Eye on the classroom 2: Focussed classroom observations using graphs

This post is a version of an article I originally wrote for English Teaching professional magazine in Issue 58, September 2008 and is reprinted with permission of Pavilion Publishing. We often assume that a classroom observation should involve watching and noting down comments on everything that happens. In fact, an observation is often more valuable when the focus is on only one aspect of the lesson. This means that any feedback you give to the teacher will be very precise and much clearer. It also means that you can observe for an area that you personally want to develop in…

7 billion: Are you typical? (Integrating video with all four skills)

In my talk about using video in the classroom I mention the importance of combining images with language (see dual coding theory) and also integrating video with language teaching. In the actual presentation for this, I use a number of practical activities for classroom use to illustrate my point. Here’s one activity that seems really popular to use with students because it integrates all four skills (reading, writing, listening,and speaking). The video is free to use online from the National Geographic website (or you’ll also find it on You Tube). It’s about the most typical person on the planet basedon…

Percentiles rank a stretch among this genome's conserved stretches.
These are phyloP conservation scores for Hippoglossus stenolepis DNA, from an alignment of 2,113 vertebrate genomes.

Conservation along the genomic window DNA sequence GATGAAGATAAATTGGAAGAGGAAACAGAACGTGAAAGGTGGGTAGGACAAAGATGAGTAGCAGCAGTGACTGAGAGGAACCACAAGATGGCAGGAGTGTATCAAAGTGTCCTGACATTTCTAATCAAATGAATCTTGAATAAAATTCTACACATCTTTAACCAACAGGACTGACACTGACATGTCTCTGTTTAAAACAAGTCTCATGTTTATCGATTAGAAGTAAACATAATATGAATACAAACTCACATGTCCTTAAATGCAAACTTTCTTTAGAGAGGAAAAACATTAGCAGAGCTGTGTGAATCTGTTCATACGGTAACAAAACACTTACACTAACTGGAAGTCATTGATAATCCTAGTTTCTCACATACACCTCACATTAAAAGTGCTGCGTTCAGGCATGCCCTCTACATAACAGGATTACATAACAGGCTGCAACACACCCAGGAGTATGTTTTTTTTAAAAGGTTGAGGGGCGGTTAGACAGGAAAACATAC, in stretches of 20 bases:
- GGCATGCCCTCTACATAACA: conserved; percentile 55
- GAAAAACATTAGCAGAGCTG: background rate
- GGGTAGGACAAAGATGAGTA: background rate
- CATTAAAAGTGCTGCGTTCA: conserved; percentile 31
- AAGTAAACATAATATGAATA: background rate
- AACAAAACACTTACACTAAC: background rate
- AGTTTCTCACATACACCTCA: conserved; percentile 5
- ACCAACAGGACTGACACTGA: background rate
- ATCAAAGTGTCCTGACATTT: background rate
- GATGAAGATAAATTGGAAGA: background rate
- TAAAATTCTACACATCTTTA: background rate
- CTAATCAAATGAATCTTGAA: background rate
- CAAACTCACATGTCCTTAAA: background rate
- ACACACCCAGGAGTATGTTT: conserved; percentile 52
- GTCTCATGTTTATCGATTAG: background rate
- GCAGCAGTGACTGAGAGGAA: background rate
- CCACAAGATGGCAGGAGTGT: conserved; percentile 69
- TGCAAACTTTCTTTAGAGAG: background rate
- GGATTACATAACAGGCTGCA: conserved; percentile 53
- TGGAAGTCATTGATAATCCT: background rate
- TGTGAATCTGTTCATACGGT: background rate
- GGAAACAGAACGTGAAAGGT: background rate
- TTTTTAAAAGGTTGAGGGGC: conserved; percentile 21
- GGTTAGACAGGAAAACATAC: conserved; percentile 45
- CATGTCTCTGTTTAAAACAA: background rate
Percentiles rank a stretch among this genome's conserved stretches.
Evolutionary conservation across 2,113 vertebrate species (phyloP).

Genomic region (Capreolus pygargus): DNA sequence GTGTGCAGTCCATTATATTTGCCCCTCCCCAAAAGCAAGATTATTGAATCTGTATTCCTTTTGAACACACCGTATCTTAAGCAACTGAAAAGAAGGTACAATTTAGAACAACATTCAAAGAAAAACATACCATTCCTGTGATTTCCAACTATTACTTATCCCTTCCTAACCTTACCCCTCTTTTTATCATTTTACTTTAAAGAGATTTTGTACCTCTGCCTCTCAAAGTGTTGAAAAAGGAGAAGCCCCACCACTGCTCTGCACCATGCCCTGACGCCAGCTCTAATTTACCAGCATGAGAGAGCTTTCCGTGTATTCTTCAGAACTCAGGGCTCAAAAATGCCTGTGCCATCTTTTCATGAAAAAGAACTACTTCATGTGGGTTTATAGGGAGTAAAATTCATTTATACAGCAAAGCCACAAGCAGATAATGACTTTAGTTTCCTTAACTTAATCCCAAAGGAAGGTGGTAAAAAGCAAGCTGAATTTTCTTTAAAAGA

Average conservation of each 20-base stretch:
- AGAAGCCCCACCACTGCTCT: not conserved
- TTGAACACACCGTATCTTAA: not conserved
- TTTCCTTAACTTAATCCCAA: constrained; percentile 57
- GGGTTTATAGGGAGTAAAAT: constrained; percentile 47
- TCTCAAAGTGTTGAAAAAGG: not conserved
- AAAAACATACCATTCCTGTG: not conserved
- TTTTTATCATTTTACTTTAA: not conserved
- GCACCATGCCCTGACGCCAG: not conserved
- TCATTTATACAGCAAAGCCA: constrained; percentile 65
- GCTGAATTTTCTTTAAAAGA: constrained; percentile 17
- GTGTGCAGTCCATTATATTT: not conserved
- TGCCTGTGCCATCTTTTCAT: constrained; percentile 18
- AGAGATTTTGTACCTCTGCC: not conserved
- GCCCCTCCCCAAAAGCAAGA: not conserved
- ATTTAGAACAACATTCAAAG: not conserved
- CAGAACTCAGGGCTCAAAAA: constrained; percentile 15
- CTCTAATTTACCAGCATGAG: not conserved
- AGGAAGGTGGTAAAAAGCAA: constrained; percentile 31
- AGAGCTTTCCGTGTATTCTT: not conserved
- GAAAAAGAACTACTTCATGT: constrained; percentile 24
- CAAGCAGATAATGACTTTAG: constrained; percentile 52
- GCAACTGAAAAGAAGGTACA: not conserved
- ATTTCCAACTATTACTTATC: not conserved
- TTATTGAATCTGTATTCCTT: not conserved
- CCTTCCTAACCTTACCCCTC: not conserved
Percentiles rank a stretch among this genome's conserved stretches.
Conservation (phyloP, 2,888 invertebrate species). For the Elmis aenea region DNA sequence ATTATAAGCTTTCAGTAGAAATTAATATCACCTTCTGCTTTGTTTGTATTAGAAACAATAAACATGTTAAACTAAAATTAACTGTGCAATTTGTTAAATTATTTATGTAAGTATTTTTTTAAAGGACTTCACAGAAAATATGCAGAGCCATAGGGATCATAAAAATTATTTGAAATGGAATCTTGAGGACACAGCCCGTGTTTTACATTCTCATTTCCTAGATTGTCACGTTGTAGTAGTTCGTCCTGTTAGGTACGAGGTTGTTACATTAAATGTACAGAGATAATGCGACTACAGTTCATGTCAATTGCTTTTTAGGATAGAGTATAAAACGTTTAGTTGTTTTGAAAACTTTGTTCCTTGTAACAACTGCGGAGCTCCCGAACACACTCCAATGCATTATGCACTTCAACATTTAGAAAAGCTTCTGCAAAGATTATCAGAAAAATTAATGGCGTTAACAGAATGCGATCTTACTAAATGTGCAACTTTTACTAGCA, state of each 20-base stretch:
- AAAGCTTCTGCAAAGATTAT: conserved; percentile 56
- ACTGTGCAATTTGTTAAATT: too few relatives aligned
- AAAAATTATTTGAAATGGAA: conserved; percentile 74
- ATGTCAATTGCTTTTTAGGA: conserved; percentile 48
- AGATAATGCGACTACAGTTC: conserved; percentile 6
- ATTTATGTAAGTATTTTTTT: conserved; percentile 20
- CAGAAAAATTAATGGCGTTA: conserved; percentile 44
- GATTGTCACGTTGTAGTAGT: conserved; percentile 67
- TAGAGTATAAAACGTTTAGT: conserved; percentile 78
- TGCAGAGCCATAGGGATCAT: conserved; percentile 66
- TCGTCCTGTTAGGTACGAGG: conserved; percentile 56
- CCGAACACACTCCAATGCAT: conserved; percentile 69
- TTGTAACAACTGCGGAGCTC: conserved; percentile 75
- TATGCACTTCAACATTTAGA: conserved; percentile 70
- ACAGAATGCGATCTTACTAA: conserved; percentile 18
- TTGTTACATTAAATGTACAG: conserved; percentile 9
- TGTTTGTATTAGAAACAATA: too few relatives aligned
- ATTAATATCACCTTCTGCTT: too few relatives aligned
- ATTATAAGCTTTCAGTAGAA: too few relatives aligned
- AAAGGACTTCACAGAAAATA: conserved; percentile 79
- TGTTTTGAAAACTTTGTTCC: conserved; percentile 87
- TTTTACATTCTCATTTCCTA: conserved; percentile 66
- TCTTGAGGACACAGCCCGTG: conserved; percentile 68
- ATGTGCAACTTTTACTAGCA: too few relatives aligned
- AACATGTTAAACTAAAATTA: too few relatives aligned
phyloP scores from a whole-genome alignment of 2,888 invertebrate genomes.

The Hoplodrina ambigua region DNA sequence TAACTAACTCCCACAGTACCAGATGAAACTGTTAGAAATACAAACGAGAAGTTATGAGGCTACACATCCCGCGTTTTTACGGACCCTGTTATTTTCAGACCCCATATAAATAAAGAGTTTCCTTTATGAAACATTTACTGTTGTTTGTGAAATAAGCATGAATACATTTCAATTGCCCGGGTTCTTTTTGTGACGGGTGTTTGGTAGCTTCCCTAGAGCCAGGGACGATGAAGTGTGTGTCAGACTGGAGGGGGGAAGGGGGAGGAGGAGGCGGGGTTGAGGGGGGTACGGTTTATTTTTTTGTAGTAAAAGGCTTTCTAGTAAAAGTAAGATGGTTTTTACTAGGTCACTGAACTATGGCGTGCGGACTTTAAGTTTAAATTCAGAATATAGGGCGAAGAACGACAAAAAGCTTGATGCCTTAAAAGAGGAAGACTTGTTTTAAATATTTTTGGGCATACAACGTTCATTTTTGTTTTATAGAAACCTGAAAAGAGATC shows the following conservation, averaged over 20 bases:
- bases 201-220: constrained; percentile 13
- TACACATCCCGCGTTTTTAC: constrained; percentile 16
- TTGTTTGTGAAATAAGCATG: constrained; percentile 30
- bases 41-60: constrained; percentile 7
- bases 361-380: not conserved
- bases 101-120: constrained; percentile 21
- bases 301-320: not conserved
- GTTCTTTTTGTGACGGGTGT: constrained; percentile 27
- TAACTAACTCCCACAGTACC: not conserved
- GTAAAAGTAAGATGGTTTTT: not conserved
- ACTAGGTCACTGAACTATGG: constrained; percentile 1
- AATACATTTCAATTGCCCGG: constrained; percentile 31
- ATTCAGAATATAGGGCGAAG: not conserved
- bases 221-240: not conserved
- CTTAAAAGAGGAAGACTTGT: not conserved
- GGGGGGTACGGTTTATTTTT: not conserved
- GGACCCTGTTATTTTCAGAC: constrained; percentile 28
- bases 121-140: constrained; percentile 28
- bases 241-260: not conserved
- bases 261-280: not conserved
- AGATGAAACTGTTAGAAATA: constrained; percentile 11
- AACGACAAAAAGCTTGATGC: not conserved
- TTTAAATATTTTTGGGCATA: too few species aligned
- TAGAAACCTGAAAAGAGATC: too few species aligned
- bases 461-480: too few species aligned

The Eclectic Teacher

Here’s an idea from a training input session entitled ‘The eclectic teacher’. I first used it on a Diploma course and other trainers have commented how useful it (or the idea behind it) has been. Note that the participants will need to have some familiarity with different approaches and methods in ELT history 1 Give the handout below to each person and ask them to tick any of activities 1–30 that they have used in their lessons. 2 They compare and explain their answers in groups. 3 Ask them to match an approach or method to each of the 30 activities….

Do you still use loop input?

The other day in a conversation with two trainers, I heard two questions. From the first: “Do we still use loop input these days?” and from the second trainer(2) “What is loop input?” I first learned about ‘Loop Input’ in an excellent training session with Tessa Woodward and she wrote a book called Loop Input (Pilgrims 1988). It’s now out of print though I bought a copy from the woman herself so I guess she has a few left for sale in her garage if you want one. You can also read an article by her here. Anyway, in answer to…